Every single hamlet, village, town and city in the British Isles has a story of secret passages running beneath the landscape. The tales speak of hidden tunnels connecting the castle and the monastery, or the hermitage and the pub, or the church and the manor house. Often these are supposed to be escape tunnels, sometimes they are connected with smuggling or treasure, on other occasions the given reasons for their existence are somewhat salacious and scandalous. The folklore of Britain’s subterranean landscape is ubiquitous, but is there ever any archaeological evidence for these yarns? What are the underlying truths? Can the stories ever tell us something about how people think about their communities and heritage?

    Archaeological Research Group

  • 08/03/2024 19:30 - 08/03/2024 21:00

    Speaker: Sarah Howard

  • 15/03/2024 19:30 - 15/03/2024 21:00

    Speaker: Tony Wilmot

    This talk will summarise the phenomenon of the Roman amphitheatre as experienced in Britain and will concentrate on contrasting the evidence from the amphitheatres of Chester and Richborough, both of which have been excavated within the last 20 years. It will cover variations in amphitheatre construction between the legions and the civilian centres and evidence for the nature of arena events and the behaviour of spectators. Tony Wilmott is a senior archaeologist at Historic England and has worked as a professional field archaeologist for 46 years. During this time he has excavated on many sites, mainly, but not exclusively, of Roman date. He is particularly known for his work on Hadrian’s Wall and at Richborough, and for excavations on the two amphitheatres of Chester and Richborough. He is the author of The Roman Amphitheatre in Britain and is currently working on a fully revised edition.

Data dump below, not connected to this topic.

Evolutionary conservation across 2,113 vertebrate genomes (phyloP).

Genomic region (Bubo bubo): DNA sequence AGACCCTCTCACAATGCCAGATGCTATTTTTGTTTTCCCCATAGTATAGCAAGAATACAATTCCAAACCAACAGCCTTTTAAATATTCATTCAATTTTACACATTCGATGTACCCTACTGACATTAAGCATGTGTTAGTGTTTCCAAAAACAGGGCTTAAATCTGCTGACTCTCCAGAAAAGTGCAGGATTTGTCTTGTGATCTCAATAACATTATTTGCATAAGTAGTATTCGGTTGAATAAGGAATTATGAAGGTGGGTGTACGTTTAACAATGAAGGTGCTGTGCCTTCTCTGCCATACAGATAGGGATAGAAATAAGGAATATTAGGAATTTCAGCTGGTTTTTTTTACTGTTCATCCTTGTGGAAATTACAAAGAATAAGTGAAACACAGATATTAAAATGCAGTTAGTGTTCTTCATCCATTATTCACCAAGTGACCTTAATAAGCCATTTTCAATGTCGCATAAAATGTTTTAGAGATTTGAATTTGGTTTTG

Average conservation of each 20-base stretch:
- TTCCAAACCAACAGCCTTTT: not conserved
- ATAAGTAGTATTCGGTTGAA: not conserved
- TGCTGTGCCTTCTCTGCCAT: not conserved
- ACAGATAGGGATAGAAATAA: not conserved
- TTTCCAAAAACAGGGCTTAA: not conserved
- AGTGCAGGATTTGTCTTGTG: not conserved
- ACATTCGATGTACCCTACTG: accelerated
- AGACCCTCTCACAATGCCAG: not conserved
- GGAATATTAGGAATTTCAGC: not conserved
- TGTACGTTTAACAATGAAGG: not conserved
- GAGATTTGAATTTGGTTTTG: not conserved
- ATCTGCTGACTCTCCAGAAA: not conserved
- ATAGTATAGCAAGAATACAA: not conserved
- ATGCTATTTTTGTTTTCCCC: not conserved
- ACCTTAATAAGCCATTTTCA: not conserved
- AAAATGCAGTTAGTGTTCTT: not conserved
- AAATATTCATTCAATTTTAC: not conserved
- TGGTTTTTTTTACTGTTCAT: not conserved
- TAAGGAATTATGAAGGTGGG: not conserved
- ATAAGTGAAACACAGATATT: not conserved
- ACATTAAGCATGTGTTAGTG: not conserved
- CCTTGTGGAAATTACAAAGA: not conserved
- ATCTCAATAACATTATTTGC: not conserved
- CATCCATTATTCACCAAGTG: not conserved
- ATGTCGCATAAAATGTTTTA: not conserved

• 23/03/2024 14:00 - 23/03/2024 16:00

    Speaker: Dr Richard Clark

    On 15 January 1553 the government of Edward VI put in place arrangements to seize the goods of churches throughout England and Wales. It had ordered these goods to be listed by each parish in the summer of 1552. The seizures in Derbyshire took place in May 1553 as Edward VI's health began to decline and concerns about the royal succession grew. The talk will be based on the records, covering large parts of Derbyshire, which were produced to enable and administer these changes.

    These were edited by the speaker and published by the Derbyshire Record Society as Church Goods in Derbyshire 1552-1553 in 2022. They complement the doctoral studies on the impact of the Reformation on the Deanery of Derby by the late Joan d'Arcy.

    The Library will be open from 1.00pm and there will also be books for sale. A break for tea after the lecture will be followed by half an hour of short presentations on ‘Highlights from the Derbyshire Archaeology Society's Archive’.